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GIS is a framework for gathering, managing and analysing data using maps or 3D scenes

Software firm highlights Exeter 'success story'

The University of Exeter has been chosen as a "customer success story" by a global software company for inventive use of technology called GIS (geographical information system).

GIS is a framework for gathering, managing and analysing data using maps or 3D scenes – and all University of Exeter students and staff have access to GIS software produced by Esri.

The university offers a course in Geography with Applied GIS, and the use of Esri's ArcGIS platform at Exeter is increasing rapidly.

More than 1,300 staff and students – in fields ranging from geography and archaeology to biosciences and mining – are accessing GIS at Exeter, and Esri will now use the teaching at Exeter as an example of best practice for encouraging uptake of GIS as a discipline and accessibility to its software.

"We are delighted that our GIS teaching is being highlighted internationally as a success story by Esri," said Dr Damien Mansell, who leads the Geography with Applied GIS programme.

"This recognizes the hard work of GIS lecturers and support staff, including the IT department, to ensure GIS is available across our campuses.

"It's exciting that our mapping and analytics platform is available to everyone at the university through a 'single sign-on' (SSO) process which allows people to quickly and securely gain full access without having to create and manage additional logins and licenses."

GIS is a technology at the heart of spatial analysis to map things and locations to answer questions, detect patterns, tell stories and make insights that cannot be inferred from spreadsheets and charts.

It is a science and discipline it is own right, which is recognised by the new Geography with Applied GIS programme at Exeter and the success of its graduates.

Uses by Exeter students and staff have ranged from mapping the use of bike parks on campus to optimising data analysis workflows for monitoring the success of crops in Afghanistan, detecting melt patterns of Arctic ice-caps and mapping river evolution and flooding.

One of the major developments widening the adoption of GIS at the University of Exeter was the integration of SSO functionality, which linked the ArcGIS platform with the university's IT system.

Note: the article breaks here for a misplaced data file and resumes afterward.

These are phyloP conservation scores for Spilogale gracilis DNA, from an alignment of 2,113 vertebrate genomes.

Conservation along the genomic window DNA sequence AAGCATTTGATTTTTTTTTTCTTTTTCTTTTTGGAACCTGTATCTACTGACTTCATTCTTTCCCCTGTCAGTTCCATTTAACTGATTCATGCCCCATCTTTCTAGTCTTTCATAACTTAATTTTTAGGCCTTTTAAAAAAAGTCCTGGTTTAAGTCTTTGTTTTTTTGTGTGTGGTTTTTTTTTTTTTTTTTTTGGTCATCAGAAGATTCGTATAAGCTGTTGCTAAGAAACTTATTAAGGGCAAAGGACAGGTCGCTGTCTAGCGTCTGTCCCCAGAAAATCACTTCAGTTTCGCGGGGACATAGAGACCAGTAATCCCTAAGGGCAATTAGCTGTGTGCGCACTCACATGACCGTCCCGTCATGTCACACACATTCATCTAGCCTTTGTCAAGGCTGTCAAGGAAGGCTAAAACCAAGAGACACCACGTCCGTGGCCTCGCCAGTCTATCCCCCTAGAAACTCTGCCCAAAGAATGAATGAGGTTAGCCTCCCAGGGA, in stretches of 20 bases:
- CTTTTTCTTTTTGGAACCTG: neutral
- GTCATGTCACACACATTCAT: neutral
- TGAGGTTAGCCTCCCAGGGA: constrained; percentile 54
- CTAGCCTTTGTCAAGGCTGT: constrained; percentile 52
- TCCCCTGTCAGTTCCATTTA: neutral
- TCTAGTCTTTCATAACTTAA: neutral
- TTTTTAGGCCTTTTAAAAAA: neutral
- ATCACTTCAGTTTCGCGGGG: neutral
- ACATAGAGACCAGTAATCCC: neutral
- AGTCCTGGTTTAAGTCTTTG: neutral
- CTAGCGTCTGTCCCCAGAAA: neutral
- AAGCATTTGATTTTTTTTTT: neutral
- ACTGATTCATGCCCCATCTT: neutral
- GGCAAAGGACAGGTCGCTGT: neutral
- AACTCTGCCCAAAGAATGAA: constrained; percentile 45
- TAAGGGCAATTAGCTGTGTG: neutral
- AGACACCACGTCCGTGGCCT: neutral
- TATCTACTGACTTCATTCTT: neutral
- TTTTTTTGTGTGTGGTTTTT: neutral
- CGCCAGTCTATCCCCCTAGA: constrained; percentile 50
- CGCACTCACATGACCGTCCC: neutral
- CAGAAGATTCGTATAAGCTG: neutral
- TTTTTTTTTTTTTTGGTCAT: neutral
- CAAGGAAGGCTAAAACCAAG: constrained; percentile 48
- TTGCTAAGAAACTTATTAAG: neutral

David Hein-Griggs, a software specialist in Geography who oversees the University of Exeter’s ArcGIS online web portal, said: “The University of Exeter was the first UK university to adopt the use of Single Sign On with ArcGIS online.

"Prior to this, accounts had to be created manually.

"Due to the success we had using SSO, ESRI pushed for other UK universities to adopt our SSO solution and has now made it a requirement.

"Students who log in for the first time to ArcGIS Online now have immediate access to the vast majority of ESRI’s software, training and web services.”

In 2014, Dr Mansell introduced ArcGIS online into his GIS teaching, allowing students to transform the way they communicated GIS outputs into interactive dashboards, web maps and bespoke web apps.

Previously, students were presenting their data in reports, using static map figures and writing figure captions, similar to a scientific paper.

Now, with the evolution of interactive maps in their toolkit, students can build a powerful visual narrative for their story.

Graduate Rebecca Marsden said: "Studying in the University of Exeter's new Geography with Applied GIS programme has been an invaluable experience for transitioning into a GIS-based career.

"Learning how to utilise GIS in various landscape management applications taught by expert lecturers in the field has provided me with not only the sought-after technical skills to analyse geospatial data but also a great passion for remote sensing and the environment."

Date: 20 August 2020

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